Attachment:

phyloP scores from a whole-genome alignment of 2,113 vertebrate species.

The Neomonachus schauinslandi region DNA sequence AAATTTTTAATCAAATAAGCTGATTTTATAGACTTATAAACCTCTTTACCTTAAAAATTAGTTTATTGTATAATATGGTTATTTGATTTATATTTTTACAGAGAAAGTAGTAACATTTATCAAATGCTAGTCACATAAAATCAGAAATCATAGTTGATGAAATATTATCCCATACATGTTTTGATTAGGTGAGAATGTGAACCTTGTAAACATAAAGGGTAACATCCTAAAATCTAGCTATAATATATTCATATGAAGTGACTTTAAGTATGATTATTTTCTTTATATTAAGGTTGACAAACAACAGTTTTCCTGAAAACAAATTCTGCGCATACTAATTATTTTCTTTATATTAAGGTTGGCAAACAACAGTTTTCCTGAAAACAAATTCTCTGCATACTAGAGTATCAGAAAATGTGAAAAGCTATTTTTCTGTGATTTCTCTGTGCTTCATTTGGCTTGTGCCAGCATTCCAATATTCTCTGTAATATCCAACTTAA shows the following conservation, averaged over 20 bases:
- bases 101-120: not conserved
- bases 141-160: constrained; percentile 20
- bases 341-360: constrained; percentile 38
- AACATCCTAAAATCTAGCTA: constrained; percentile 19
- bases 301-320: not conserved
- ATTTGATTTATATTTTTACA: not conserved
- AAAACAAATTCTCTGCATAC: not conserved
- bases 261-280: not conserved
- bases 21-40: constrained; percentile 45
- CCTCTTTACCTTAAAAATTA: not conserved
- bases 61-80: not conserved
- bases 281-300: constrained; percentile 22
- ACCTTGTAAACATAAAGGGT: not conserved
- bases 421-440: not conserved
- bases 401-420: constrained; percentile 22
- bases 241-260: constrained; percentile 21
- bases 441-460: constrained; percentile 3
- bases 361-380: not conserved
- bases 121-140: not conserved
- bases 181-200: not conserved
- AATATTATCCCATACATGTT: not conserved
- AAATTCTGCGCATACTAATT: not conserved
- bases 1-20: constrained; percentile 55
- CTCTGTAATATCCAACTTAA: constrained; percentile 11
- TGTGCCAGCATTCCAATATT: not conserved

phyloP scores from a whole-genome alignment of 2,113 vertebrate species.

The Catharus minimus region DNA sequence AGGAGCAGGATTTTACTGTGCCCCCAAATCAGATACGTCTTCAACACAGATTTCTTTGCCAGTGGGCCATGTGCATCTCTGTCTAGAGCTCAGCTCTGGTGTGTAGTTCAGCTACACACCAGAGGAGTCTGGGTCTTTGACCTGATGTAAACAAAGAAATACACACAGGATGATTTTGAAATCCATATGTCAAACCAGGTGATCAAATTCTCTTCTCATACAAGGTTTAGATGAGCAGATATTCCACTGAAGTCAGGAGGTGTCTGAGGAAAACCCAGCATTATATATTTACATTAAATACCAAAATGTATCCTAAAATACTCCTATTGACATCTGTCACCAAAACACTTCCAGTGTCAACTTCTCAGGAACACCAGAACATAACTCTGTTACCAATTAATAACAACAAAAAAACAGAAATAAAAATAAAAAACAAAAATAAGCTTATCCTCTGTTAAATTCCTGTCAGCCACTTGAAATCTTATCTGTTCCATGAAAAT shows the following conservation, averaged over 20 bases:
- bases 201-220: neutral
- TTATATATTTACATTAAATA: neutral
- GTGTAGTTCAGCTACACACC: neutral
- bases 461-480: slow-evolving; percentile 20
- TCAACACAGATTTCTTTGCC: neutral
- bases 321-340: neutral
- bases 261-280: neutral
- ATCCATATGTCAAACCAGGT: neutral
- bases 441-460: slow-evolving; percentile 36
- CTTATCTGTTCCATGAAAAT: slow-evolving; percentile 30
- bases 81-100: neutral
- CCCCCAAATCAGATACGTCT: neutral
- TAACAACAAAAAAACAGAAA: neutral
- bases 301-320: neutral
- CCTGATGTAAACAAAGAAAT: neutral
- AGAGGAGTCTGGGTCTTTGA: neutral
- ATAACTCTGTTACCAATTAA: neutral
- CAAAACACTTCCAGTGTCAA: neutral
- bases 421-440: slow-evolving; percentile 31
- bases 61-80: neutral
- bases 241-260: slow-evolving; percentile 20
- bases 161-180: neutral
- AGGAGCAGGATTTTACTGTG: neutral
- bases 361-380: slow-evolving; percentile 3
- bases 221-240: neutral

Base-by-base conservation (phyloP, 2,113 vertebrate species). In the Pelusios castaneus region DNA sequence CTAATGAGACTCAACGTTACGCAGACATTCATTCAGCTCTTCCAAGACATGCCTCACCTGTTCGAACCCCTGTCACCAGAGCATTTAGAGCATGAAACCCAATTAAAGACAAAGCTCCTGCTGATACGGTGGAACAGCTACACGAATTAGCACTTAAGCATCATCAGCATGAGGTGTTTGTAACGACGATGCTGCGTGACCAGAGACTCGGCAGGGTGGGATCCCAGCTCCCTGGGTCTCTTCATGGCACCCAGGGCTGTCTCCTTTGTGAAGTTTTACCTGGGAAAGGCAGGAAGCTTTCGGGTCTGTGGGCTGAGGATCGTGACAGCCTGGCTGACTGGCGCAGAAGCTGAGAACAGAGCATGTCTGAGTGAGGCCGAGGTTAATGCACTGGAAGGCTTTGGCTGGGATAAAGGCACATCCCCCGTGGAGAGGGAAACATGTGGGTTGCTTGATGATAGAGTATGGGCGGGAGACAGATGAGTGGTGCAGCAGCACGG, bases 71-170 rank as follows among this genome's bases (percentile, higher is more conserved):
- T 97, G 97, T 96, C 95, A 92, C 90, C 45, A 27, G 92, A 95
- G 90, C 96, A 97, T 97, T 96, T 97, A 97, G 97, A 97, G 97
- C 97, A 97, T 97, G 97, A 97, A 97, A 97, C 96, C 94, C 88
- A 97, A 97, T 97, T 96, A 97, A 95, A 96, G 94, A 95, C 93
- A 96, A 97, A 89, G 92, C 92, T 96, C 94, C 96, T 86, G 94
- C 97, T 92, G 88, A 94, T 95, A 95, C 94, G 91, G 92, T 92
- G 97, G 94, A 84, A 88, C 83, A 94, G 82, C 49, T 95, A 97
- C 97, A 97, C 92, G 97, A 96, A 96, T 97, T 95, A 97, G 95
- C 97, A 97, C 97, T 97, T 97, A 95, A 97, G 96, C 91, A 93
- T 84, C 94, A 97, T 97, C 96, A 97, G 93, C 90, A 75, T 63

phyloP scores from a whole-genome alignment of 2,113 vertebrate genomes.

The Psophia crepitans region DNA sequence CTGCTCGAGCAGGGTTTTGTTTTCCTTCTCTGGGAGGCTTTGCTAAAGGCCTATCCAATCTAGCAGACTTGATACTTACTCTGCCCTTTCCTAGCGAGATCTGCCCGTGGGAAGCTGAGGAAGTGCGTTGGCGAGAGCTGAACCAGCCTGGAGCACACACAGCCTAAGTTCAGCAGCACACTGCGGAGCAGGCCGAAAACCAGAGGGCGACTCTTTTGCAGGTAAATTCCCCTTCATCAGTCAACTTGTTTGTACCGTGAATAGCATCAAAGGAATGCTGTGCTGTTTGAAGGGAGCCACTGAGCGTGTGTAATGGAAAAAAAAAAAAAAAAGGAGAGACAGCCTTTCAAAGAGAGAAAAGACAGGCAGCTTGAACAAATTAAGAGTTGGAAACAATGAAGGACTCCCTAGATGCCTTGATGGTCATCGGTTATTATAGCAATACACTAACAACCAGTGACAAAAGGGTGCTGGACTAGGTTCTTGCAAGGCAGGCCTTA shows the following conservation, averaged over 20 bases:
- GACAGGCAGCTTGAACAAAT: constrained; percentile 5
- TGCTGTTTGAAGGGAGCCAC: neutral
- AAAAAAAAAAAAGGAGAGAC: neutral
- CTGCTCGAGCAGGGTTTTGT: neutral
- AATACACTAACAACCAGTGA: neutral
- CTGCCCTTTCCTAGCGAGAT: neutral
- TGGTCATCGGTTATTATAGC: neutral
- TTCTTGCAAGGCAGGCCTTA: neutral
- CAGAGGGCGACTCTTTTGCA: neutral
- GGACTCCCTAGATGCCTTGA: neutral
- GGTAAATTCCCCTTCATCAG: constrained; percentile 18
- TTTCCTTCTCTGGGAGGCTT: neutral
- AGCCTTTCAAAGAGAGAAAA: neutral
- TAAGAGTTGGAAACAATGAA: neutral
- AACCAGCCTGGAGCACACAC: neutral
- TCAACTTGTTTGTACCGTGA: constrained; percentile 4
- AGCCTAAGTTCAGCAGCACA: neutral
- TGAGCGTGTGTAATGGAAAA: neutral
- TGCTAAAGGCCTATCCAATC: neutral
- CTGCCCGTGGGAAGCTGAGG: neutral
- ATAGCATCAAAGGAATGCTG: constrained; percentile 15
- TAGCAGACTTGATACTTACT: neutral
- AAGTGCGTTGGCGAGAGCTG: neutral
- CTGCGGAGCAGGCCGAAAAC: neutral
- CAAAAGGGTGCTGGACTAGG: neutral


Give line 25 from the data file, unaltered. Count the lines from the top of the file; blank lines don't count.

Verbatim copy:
- bases 1-20: constrained; percentile 55